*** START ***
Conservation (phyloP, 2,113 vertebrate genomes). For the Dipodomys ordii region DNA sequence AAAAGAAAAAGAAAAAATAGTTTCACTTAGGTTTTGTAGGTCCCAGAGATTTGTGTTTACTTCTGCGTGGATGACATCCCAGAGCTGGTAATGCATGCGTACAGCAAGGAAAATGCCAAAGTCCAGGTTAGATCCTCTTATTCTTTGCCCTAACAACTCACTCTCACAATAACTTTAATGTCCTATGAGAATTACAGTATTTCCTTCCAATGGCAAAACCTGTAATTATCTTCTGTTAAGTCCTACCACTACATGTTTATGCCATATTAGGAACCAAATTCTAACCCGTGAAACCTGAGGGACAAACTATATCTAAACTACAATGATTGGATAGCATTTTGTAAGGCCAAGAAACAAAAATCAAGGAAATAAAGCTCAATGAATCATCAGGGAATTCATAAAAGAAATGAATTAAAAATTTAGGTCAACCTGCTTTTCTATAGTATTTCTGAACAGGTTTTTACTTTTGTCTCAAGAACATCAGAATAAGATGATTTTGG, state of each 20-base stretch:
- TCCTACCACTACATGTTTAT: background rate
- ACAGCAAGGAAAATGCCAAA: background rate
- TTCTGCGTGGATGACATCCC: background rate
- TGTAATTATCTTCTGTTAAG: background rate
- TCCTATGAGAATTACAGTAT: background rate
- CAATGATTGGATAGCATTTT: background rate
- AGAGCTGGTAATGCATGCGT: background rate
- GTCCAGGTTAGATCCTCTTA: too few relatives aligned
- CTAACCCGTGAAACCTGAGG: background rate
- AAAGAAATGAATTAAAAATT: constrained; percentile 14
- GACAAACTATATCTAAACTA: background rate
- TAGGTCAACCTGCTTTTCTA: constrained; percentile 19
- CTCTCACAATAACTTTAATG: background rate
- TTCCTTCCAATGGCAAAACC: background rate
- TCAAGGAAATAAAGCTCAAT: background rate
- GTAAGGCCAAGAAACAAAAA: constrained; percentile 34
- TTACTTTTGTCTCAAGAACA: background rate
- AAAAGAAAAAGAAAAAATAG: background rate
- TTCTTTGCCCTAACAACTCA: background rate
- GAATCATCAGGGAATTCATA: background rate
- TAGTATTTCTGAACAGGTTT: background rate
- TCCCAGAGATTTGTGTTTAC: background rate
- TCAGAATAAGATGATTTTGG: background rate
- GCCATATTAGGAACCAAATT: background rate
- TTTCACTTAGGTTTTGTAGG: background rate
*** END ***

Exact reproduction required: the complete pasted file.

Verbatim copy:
Conservation (phyloP, 2,113 vertebrate genomes). For the Dipodomys ordii region DNA sequence AAAAGAAAAAGAAAAAATAGTTTCACTTAGGTTTTGTAGGTCCCAGAGATTTGTGTTTACTTCTGCGTGGATGACATCCCAGAGCTGGTAATGCATGCGTACAGCAAGGAAAATGCCAAAGTCCAGGTTAGATCCTCTTATTCTTTGCCCTAACAACTCACTCTCACAATAACTTTAATGTCCTATGAGAATTACAGTATTTCCTTCCAATGGCAAAACCTGTAATTATCTTCTGTTAAGTCCTACCACTACATGTTTATGCCATATTAGGAACCAAATTCTAACCCGTGAAACCTGAGGGACAAACTATATCTAAACTACAATGATTGGATAGCATTTTGTAAGGCCAAGAAACAAAAATCAAGGAAATAAAGCTCAATGAATCATCAGGGAATTCATAAAAGAAATGAATTAAAAATTTAGGTCAACCTGCTTTTCTATAGTATTTCTGAACAGGTTTTTACTTTTGTCTCAAGAACATCAGAATAAGATGATTTTGG, state of each 20-base stretch:
- TCCTACCACTACATGTTTAT: background rate
- ACAGCAAGGAAAATGCCAAA: background rate
- TTCTGCGTGGATGACATCCC: background rate
- TGTAATTATCTTCTGTTAAG: background rate
- TCCTATGAGAATTACAGTAT: background rate
- CAATGATTGGATAGCATTTT: background rate
- AGAGCTGGTAATGCATGCGT: background rate
- GTCCAGGTTAGATCCTCTTA: too few relatives aligned
- CTAACCCGTGAAACCTGAGG: background rate
- AAAGAAATGAATTAAAAATT: constrained; percentile 14
- GACAAACTATATCTAAACTA: background rate
- TAGGTCAACCTGCTTTTCTA: constrained; percentile 19
- CTCTCACAATAACTTTAATG: background rate
- TTCCTTCCAATGGCAAAACC: background rate
- TCAAGGAAATAAAGCTCAAT: background rate
- GTAAGGCCAAGAAACAAAAA: constrained; percentile 34
- TTACTTTTGTCTCAAGAACA: background rate
- AAAAGAAAAAGAAAAAATAG: background rate
- TTCTTTGCCCTAACAACTCA: background rate
- GAATCATCAGGGAATTCATA: background rate
- TAGTATTTCTGAACAGGTTT: background rate
- TCCCAGAGATTTGTGTTTAC: background rate
- TCAGAATAAGATGATTTTGG: background rate
- GCCATATTAGGAACCAAATT: background rate
- TTTCACTTAGGTTTTGTAGG: background rate